Joylong Wagg has been able to persuade a large number of people to participate in the Vagabond Car Club rally. For the last eight weeks we have been discussing one car at a time from the large congregation of cars in the lawns of Marlinspike. Till now we have discussed about some of the cars which were popular in Europe in the 1950s. The next car is the blue coloured car number “3” parked next to the Mercedes 190SL. As a recap, the cars which we have already discussed are listed below.
- Alfa Romeo Giulietta.
- Cadillac Eldorado.
- Citroen DS.
- Mercedes 190SL.
- Messrschmitt Kabinenroller.
- MG MGA.
- Opel Rekord P1.
The Peugeot 403 was manufactured by the French manufacturer for eleven years between 1955 and 1966. This was a pretty popular model from Peugeot and was manufactured in France, Australia, Argentina and New Zealand. It was offered in a number of body shapes like:-
- 4-door sedan.
- 5-door estate.
- 2-door convertible.
- 2-door pickup.
- 3-door van.
The car was styled by Pininfarina and made its public debut with the saloon body on 20 April 1955. It had monocoque construction following the ponton three-box styling. Except for the base model, all models had an opening roof panel, a per-cursor to the sunroof. One of the unusual features for the time in Europe was a wide (90 degree) opening rear door. This was a feature that was much appreciated by the customers, making it the first Peugeot to exceed one million mark in production. Another feature that distinguished this car was that the front seats could recline completely flat and flush with the cushions of the rear seat. Thus providing a couchette in the car.
The five door estate was called the Peugeot 403 “Familiale” and provided a third row of seats. The car was sold as a 7/8 seater. Very similar to the large number of so called compact Multi-Utility Vehicles (MUVs) sold in India like the Honda Mobilio, the Maruti Suzuki Ertiga, the Datsun Go+ etc.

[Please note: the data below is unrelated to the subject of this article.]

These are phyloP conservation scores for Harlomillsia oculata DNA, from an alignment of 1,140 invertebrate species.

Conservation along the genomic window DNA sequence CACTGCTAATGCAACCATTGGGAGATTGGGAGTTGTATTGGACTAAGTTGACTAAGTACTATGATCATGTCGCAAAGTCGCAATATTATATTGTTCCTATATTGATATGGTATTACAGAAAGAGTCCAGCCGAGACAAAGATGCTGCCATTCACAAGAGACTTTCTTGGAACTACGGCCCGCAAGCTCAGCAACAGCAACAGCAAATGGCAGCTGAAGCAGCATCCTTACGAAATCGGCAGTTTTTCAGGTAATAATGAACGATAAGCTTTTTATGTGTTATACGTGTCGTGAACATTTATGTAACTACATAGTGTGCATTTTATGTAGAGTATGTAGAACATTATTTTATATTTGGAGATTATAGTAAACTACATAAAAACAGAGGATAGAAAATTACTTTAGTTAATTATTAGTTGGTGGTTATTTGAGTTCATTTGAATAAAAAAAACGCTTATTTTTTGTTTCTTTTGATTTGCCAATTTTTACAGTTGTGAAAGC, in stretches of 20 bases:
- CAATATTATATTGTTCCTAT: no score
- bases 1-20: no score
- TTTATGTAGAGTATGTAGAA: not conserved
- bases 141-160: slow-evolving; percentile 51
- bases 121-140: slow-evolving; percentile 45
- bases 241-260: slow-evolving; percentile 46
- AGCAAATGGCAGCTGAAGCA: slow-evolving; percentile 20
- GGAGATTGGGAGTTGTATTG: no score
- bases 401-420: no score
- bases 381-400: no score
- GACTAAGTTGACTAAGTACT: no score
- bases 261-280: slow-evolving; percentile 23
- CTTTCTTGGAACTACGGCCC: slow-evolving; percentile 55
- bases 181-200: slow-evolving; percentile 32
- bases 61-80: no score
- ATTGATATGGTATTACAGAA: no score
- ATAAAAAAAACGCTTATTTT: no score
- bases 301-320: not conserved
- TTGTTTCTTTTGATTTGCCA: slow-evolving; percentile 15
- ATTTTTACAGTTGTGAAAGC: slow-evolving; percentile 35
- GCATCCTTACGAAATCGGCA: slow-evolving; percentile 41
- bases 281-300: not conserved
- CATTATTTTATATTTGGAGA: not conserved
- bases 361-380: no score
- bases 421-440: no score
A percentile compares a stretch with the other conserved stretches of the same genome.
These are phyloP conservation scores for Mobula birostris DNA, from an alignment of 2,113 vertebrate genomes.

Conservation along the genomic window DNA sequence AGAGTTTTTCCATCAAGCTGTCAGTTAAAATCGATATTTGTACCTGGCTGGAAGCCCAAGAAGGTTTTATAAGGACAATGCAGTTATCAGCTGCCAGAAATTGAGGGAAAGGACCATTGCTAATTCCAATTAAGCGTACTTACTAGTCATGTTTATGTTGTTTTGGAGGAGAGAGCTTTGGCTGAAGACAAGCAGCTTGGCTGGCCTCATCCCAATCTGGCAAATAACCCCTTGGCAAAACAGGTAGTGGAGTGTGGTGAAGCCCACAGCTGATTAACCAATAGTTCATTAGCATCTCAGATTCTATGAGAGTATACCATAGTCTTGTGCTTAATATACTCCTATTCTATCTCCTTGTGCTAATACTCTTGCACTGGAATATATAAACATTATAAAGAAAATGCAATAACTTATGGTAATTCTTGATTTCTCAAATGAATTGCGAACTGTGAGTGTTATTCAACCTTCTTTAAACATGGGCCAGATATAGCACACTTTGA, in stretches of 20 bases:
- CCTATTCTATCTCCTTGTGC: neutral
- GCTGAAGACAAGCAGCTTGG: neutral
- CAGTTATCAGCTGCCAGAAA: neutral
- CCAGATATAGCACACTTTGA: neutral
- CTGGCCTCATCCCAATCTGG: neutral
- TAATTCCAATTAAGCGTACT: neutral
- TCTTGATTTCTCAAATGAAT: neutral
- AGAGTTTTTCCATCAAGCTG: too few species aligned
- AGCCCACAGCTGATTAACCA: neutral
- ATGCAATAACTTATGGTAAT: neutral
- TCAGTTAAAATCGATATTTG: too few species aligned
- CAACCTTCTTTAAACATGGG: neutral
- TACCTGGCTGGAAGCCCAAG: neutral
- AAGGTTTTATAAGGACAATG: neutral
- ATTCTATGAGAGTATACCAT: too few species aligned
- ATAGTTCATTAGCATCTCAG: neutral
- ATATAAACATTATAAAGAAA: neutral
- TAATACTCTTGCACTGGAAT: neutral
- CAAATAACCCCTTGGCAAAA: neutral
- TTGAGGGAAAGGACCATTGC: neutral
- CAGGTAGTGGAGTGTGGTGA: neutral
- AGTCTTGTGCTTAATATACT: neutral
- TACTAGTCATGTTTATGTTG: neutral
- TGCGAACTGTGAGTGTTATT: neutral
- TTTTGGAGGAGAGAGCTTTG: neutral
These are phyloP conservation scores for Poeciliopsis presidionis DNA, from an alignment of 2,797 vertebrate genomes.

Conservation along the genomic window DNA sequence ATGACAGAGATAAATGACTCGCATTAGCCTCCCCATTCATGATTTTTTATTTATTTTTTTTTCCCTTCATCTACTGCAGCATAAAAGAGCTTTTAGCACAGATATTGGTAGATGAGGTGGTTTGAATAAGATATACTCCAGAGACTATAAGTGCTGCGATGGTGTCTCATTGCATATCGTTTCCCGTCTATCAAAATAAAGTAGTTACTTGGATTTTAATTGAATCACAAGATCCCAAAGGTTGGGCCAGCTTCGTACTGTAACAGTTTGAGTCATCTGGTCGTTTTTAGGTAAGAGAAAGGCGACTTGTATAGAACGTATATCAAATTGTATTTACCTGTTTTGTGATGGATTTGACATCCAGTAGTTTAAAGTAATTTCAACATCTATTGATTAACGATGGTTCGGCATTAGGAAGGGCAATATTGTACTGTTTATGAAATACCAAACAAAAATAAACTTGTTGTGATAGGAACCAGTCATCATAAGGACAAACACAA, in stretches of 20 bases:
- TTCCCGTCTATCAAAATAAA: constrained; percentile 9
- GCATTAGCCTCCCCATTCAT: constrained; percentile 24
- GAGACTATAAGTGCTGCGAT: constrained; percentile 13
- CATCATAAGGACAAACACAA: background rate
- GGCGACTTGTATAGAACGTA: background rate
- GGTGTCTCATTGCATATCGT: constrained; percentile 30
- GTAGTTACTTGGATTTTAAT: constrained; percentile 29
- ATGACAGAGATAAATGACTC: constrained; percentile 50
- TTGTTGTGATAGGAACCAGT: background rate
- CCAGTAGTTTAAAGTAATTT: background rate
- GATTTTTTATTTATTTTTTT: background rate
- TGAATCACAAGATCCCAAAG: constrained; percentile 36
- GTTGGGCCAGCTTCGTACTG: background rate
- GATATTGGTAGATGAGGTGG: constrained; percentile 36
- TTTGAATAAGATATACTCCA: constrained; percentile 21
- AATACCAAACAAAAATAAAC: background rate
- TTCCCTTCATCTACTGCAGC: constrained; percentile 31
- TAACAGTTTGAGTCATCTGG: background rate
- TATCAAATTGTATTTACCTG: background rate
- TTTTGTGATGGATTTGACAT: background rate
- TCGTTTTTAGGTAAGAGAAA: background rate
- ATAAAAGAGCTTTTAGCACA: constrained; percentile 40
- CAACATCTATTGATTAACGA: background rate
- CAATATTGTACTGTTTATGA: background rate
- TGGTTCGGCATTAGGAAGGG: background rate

The 403 was powered by a 1,468 cc (89.5 Cu-inch) 4 cylinder inline naturally aspirated petrol engine. Each cylinder inhaled air through one inlet valve and exhaled the combustion products through a single exhaust valve. In the process it could generate 53 BHP at 4,900 rpm. The crankshaft also churned out a torque of 101 N-m (74 ft-lb) while rotating at 2,500 rpm. All this power and torque was transferred from the front mounted engine to the rear wheels through a four speed manual gear box. This power and torque were sufficient to push the 4,470 mm (176″) long, 1,670 mm (65.7″) wide and 1,510 mm (59.4″) tall car weighing 1,095 Kg (2,414 lb) to a top speed of 135 km/h (84 mph). The torque generated was enough to accelerate the car from 0 to 100 km/h in 22 seconds or 0 to 60 mph in 20.6 seconds.
In addition to the petrol engine, Peugeot also offered the 403 with a 1,816 cc (101.82 Cu-inch) four cylinder inline diesel engine.
The Peugeot 403 was offered with a column mounted gear shifter. It was also provided with radial tyres, a rarity for the time. Using the various permutations and combinations of body type, trim level etc, Peugeot offered a total of 51 variants to its customers to choose from.